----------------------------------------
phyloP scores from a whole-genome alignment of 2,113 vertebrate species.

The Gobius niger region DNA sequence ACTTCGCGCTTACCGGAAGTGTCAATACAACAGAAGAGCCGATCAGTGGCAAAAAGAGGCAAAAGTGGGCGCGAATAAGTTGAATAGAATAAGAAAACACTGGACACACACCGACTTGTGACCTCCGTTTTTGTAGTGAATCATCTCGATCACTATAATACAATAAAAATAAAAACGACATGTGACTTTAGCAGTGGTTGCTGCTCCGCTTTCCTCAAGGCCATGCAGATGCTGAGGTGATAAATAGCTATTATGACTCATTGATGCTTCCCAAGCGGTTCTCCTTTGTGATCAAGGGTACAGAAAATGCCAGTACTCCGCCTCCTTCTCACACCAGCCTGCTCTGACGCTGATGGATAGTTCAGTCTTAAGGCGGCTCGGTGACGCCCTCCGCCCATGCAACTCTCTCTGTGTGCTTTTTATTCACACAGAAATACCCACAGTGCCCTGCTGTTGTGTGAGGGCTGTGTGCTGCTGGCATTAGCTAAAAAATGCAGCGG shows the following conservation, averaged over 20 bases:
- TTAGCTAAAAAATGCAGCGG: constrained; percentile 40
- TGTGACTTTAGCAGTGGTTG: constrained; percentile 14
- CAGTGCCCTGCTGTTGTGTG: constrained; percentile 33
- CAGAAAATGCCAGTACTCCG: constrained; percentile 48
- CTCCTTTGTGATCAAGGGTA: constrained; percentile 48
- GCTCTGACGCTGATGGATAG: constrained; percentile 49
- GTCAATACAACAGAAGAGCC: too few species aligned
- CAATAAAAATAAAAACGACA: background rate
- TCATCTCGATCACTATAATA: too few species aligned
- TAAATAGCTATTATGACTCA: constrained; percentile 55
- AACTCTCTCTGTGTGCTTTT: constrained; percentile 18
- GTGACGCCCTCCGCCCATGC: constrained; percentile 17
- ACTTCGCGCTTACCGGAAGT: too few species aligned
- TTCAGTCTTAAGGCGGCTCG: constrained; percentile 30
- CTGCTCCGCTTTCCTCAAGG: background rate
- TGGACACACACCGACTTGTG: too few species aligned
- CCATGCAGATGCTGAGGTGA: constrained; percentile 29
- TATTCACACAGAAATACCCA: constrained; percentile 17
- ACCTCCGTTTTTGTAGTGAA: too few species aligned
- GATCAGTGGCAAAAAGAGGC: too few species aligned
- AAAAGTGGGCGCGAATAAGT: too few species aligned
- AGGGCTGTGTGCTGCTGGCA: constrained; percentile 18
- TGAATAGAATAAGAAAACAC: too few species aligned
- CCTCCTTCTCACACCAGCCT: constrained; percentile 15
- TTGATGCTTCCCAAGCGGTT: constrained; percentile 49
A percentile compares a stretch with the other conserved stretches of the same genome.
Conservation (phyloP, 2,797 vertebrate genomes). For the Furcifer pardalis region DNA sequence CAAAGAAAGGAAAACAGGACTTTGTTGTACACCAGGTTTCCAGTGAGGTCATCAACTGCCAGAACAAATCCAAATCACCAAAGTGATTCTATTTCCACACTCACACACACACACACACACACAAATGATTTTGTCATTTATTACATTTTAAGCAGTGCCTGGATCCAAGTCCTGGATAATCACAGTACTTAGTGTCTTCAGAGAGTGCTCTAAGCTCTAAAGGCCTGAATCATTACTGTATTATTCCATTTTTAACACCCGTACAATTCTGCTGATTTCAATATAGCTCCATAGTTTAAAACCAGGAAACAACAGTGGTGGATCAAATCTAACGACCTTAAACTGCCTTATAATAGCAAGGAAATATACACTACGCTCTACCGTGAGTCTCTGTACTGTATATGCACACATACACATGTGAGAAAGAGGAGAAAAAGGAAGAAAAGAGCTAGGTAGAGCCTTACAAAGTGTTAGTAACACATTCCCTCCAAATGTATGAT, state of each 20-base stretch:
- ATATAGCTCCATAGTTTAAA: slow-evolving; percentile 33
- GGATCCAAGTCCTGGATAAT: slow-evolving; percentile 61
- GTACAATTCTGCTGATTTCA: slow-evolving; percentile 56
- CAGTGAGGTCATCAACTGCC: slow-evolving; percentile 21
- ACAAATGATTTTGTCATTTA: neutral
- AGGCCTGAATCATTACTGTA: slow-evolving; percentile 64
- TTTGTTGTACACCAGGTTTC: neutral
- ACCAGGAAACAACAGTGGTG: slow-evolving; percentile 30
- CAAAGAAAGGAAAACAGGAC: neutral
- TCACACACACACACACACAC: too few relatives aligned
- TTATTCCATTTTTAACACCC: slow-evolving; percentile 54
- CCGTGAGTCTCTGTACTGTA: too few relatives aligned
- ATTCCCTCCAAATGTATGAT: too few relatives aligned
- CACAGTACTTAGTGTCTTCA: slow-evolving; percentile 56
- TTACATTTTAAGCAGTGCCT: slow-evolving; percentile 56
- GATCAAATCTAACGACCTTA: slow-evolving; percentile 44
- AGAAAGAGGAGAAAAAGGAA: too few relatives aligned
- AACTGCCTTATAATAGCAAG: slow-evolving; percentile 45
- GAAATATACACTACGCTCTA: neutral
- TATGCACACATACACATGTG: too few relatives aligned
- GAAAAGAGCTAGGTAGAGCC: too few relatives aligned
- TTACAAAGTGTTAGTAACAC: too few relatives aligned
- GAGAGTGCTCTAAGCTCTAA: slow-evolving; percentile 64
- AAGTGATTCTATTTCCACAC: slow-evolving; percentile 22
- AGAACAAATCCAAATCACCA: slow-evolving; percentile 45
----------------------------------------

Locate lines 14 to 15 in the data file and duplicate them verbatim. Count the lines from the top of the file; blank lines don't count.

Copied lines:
- GTGACGCCCTCCGCCCATGC: constrained; percentile 17
- ACTTCGCGCTTACCGGAAGT: too few species aligned